Except they both know that’s not true. Dean’s had plenty of visions. Just not much when Sam’s not around. Things only start to get weird when he’s in Sam’s presence, a fact that he first noticed just after the brothers reunited four years ago.
Even now, he thinks maybe Sam’s presence triggered Dean’s little waking vision of Sam’s girlfriend dying in the fire. That wasn’t Dean’s vision, it was Sam’s. Dean saw the vision in Sam’s mind, just as clear as if he’d had it himself.
For a brief moment, he considers the possibility that Sam had planned to kill her. It’s not completely beyond the pale; Sam’s killed plenty of monsters, even a human or two. Sam’s good with a knife, a near-perfect shot, has a reputation for never missing his mark. He didn’t earn the moniker The Gunslinger for nothing.
But then Dean dismisses that idea. The look on Jessica’s face in Sam’s vision wasn’t directed at someone she knows. More importantly, the presence that Dean sensed wasn’t Sam. Whoever was in that room with Jessica, she didn’t know him.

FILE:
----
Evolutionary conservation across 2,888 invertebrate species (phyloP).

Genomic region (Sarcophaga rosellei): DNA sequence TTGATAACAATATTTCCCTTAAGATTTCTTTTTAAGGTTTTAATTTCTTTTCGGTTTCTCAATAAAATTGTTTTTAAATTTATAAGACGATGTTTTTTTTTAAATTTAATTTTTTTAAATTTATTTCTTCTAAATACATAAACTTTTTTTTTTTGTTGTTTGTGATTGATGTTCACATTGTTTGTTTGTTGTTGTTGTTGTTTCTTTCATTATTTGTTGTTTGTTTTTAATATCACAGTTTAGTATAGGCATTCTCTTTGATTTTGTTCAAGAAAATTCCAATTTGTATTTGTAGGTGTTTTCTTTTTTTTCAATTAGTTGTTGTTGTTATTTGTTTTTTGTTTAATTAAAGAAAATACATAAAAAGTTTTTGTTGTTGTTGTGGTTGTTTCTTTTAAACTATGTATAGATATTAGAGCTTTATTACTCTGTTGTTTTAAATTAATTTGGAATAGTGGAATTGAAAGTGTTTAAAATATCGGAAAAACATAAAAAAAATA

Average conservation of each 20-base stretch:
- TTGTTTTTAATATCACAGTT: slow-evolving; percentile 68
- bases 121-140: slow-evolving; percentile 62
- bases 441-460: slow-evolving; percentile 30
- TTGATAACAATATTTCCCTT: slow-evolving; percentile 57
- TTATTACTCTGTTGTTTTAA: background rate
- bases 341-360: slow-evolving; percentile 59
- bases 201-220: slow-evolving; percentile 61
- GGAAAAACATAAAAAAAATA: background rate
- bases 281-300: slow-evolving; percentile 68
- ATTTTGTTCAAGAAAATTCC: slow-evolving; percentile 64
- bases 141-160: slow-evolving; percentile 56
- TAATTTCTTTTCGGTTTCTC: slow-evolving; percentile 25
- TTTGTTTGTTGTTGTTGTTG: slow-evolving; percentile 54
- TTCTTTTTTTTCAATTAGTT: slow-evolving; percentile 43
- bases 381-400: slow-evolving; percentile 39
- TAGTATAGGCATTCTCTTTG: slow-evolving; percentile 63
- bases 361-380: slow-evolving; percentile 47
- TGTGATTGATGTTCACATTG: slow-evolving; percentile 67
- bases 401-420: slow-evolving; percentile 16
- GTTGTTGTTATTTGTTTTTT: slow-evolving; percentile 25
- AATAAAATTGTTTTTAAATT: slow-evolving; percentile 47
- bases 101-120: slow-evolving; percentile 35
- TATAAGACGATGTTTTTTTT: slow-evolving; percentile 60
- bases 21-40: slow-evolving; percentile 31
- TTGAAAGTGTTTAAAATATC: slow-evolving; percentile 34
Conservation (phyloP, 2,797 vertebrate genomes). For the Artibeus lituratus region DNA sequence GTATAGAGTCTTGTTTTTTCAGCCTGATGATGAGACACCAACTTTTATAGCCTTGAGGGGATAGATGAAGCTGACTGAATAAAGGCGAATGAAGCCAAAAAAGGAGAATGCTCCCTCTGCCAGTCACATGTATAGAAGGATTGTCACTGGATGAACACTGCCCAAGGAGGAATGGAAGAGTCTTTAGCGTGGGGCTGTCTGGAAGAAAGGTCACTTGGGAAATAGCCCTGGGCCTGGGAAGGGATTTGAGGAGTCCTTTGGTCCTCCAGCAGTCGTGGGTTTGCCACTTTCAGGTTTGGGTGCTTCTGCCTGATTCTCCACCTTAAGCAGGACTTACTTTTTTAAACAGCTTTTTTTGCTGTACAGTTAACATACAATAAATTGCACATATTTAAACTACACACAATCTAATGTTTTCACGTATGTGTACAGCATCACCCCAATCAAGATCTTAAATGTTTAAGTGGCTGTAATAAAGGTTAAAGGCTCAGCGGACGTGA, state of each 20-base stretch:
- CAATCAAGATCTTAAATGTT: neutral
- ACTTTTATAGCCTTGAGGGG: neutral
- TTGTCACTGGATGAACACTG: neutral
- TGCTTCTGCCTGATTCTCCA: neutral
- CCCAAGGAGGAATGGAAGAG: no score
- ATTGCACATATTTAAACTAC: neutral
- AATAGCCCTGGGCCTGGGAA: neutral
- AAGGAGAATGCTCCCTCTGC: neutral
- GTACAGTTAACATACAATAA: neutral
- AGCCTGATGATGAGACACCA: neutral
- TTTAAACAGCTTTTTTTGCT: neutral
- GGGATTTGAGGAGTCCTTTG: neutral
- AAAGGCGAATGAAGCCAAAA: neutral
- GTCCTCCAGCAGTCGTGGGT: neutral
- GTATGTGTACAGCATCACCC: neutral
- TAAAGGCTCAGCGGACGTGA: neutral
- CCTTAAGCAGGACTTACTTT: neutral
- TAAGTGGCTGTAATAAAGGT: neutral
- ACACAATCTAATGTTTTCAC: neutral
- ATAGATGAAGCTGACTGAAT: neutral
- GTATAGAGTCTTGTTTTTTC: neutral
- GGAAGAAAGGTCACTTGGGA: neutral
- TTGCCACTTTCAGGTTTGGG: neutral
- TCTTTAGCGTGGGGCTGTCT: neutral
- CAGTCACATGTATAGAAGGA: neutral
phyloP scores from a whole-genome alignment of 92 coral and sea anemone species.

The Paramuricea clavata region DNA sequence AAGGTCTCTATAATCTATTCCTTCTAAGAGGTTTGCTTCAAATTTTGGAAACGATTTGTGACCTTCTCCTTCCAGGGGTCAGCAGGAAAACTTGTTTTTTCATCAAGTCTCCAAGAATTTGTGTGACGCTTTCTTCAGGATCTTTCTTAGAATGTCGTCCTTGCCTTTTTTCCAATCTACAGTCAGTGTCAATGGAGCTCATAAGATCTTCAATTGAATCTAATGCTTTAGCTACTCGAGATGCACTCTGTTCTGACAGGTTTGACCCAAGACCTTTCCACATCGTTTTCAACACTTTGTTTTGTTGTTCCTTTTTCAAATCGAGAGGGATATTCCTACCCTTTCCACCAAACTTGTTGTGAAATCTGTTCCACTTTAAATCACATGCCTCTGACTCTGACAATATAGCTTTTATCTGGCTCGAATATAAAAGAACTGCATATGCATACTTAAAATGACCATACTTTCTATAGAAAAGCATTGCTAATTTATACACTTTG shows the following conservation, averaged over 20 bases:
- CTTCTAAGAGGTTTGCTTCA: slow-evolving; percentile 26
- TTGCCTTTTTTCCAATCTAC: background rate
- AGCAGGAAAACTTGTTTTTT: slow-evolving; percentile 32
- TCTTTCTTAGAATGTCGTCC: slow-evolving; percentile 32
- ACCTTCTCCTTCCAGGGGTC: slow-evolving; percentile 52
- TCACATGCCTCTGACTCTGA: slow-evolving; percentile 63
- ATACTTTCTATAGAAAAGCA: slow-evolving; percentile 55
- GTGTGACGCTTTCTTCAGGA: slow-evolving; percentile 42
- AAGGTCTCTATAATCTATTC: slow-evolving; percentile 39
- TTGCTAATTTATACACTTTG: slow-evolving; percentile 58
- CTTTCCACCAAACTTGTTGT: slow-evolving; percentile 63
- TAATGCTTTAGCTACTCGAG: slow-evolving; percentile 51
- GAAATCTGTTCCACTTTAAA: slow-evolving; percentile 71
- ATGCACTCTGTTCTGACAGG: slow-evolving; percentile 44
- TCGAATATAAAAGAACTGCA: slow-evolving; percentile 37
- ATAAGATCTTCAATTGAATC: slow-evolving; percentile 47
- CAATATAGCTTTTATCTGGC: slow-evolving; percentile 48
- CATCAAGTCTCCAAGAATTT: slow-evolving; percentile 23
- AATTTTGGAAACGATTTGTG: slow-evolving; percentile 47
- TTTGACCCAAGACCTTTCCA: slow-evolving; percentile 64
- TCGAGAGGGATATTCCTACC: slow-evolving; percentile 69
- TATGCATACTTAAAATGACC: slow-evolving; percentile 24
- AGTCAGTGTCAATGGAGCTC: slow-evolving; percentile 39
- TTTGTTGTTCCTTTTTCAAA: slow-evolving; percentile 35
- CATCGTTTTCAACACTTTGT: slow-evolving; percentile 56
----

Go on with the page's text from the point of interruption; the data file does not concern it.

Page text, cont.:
And neither did Dean.
So why does he have the creeping sensation that the presence in that burning room was familiar?
Dean shakes his head to clear it. Anyway, Jessica didn’t die. She left. Sam didn’t let the vision come true.
“You saved her, Sam,” he reminds his brother. “You didn’t let her die.”
But Sam’s guilt knows no bounds. “Twelve people died that night, Dean,” he says bitterly. “I could’ve saved them.”
Dean shakes his head. “It wasn’t your fault,” he insists. “You didn’t start the fire.”
“Doesn’t matter,” Sam says through clenched teeth. “It started because of me.”
“You don’t know that.”
“Yes, I do, Dean. Yes, I do.”